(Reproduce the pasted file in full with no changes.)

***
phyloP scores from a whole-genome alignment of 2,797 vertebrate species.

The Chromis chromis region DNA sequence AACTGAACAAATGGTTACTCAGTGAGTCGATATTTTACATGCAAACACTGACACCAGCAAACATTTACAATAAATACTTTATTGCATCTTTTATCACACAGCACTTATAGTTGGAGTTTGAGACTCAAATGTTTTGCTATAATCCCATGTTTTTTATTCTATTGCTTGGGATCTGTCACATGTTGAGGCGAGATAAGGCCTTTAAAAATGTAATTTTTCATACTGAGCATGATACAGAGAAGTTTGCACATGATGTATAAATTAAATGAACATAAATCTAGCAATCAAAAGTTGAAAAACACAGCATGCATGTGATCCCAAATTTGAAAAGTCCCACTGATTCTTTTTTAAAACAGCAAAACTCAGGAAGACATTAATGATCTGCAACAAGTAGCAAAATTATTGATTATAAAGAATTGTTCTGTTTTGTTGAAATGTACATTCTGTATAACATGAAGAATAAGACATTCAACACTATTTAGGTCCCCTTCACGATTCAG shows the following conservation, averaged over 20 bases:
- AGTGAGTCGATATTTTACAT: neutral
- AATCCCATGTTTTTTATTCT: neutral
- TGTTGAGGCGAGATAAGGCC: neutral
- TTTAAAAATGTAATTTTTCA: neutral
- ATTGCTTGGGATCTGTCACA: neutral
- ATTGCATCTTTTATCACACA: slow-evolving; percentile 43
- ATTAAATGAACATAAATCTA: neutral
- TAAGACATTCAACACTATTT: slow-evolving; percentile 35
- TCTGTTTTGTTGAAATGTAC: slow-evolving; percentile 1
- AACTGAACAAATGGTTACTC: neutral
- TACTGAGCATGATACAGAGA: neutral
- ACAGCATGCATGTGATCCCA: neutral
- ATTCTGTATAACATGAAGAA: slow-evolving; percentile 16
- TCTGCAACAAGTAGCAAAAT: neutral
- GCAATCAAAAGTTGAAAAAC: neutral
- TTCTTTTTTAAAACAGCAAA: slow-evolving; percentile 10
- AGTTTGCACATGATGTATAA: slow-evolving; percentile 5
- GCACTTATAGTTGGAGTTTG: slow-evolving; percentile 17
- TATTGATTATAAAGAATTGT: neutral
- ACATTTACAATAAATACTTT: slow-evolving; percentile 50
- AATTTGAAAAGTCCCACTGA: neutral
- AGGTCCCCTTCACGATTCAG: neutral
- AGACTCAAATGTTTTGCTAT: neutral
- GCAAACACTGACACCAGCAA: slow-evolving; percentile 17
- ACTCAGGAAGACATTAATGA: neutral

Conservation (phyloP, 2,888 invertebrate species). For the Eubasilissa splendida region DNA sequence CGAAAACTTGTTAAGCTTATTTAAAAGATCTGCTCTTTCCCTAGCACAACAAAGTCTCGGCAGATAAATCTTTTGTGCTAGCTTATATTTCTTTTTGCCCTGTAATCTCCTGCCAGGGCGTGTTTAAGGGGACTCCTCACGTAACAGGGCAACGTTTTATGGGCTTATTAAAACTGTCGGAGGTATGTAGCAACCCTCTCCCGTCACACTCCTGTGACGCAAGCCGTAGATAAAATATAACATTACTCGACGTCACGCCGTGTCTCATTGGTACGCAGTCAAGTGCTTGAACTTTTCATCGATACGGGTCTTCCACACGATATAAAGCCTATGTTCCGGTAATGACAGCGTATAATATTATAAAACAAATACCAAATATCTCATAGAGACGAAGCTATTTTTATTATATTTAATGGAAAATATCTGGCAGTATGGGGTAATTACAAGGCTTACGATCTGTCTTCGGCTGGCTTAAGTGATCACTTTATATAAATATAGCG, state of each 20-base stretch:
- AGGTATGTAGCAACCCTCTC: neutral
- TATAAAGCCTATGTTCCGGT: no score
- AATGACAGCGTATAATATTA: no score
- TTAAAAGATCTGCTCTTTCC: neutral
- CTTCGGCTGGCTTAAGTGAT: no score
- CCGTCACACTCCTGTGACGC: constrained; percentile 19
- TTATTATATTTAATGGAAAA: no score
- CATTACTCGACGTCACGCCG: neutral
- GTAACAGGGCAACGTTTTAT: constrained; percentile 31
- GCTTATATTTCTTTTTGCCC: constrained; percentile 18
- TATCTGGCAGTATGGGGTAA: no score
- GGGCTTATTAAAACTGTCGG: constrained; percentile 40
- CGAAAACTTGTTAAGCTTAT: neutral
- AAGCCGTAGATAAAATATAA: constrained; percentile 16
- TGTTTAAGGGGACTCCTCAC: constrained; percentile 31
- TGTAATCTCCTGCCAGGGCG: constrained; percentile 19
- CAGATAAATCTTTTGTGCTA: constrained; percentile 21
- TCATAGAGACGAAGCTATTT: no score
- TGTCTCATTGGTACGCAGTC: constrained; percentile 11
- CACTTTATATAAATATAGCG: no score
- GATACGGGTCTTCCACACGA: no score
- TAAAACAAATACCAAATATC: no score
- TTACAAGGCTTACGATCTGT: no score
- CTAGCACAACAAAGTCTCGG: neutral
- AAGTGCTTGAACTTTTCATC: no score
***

phyloP scores from a whole-genome alignment of 2,797 vertebrate species.

The Chromis chromis region DNA sequence AACTGAACAAATGGTTACTCAGTGAGTCGATATTTTACATGCAAACACTGACACCAGCAAACATTTACAATAAATACTTTATTGCATCTTTTATCACACAGCACTTATAGTTGGAGTTTGAGACTCAAATGTTTTGCTATAATCCCATGTTTTTTATTCTATTGCTTGGGATCTGTCACATGTTGAGGCGAGATAAGGCCTTTAAAAATGTAATTTTTCATACTGAGCATGATACAGAGAAGTTTGCACATGATGTATAAATTAAATGAACATAAATCTAGCAATCAAAAGTTGAAAAACACAGCATGCATGTGATCCCAAATTTGAAAAGTCCCACTGATTCTTTTTTAAAACAGCAAAACTCAGGAAGACATTAATGATCTGCAACAAGTAGCAAAATTATTGATTATAAAGAATTGTTCTGTTTTGTTGAAATGTACATTCTGTATAACATGAAGAATAAGACATTCAACACTATTTAGGTCCCCTTCACGATTCAG shows the following conservation, averaged over 20 bases:
- AGTGAGTCGATATTTTACAT: neutral
- AATCCCATGTTTTTTATTCT: neutral
- TGTTGAGGCGAGATAAGGCC: neutral
- TTTAAAAATGTAATTTTTCA: neutral
- ATTGCTTGGGATCTGTCACA: neutral
- ATTGCATCTTTTATCACACA: slow-evolving; percentile 43
- ATTAAATGAACATAAATCTA: neutral
- TAAGACATTCAACACTATTT: slow-evolving; percentile 35
- TCTGTTTTGTTGAAATGTAC: slow-evolving; percentile 1
- AACTGAACAAATGGTTACTC: neutral
- TACTGAGCATGATACAGAGA: neutral
- ACAGCATGCATGTGATCCCA: neutral
- ATTCTGTATAACATGAAGAA: slow-evolving; percentile 16
- TCTGCAACAAGTAGCAAAAT: neutral
- GCAATCAAAAGTTGAAAAAC: neutral
- TTCTTTTTTAAAACAGCAAA: slow-evolving; percentile 10
- AGTTTGCACATGATGTATAA: slow-evolving; percentile 5
- GCACTTATAGTTGGAGTTTG: slow-evolving; percentile 17
- TATTGATTATAAAGAATTGT: neutral
- ACATTTACAATAAATACTTT: slow-evolving; percentile 50
- AATTTGAAAAGTCCCACTGA: neutral
- AGGTCCCCTTCACGATTCAG: neutral
- AGACTCAAATGTTTTGCTAT: neutral
- GCAAACACTGACACCAGCAA: slow-evolving; percentile 17
- ACTCAGGAAGACATTAATGA: neutral

Conservation (phyloP, 2,888 invertebrate species). For the Eubasilissa splendida region DNA sequence CGAAAACTTGTTAAGCTTATTTAAAAGATCTGCTCTTTCCCTAGCACAACAAAGTCTCGGCAGATAAATCTTTTGTGCTAGCTTATATTTCTTTTTGCCCTGTAATCTCCTGCCAGGGCGTGTTTAAGGGGACTCCTCACGTAACAGGGCAACGTTTTATGGGCTTATTAAAACTGTCGGAGGTATGTAGCAACCCTCTCCCGTCACACTCCTGTGACGCAAGCCGTAGATAAAATATAACATTACTCGACGTCACGCCGTGTCTCATTGGTACGCAGTCAAGTGCTTGAACTTTTCATCGATACGGGTCTTCCACACGATATAAAGCCTATGTTCCGGTAATGACAGCGTATAATATTATAAAACAAATACCAAATATCTCATAGAGACGAAGCTATTTTTATTATATTTAATGGAAAATATCTGGCAGTATGGGGTAATTACAAGGCTTACGATCTGTCTTCGGCTGGCTTAAGTGATCACTTTATATAAATATAGCG, state of each 20-base stretch:
- AGGTATGTAGCAACCCTCTC: neutral
- TATAAAGCCTATGTTCCGGT: no score
- AATGACAGCGTATAATATTA: no score
- TTAAAAGATCTGCTCTTTCC: neutral
- CTTCGGCTGGCTTAAGTGAT: no score
- CCGTCACACTCCTGTGACGC: constrained; percentile 19
- TTATTATATTTAATGGAAAA: no score
- CATTACTCGACGTCACGCCG: neutral
- GTAACAGGGCAACGTTTTAT: constrained; percentile 31
- GCTTATATTTCTTTTTGCCC: constrained; percentile 18
- TATCTGGCAGTATGGGGTAA: no score
- GGGCTTATTAAAACTGTCGG: constrained; percentile 40
- CGAAAACTTGTTAAGCTTAT: neutral
- AAGCCGTAGATAAAATATAA: constrained; percentile 16
- TGTTTAAGGGGACTCCTCAC: constrained; percentile 31
- TGTAATCTCCTGCCAGGGCG: constrained; percentile 19
- CAGATAAATCTTTTGTGCTA: constrained; percentile 21
- TCATAGAGACGAAGCTATTT: no score
- TGTCTCATTGGTACGCAGTC: constrained; percentile 11
- CACTTTATATAAATATAGCG: no score
- GATACGGGTCTTCCACACGA: no score
- TAAAACAAATACCAAATATC: no score
- TTACAAGGCTTACGATCTGT: no score
- CTAGCACAACAAAGTCTCGG: neutral
- AAGTGCTTGAACTTTTCATC: no score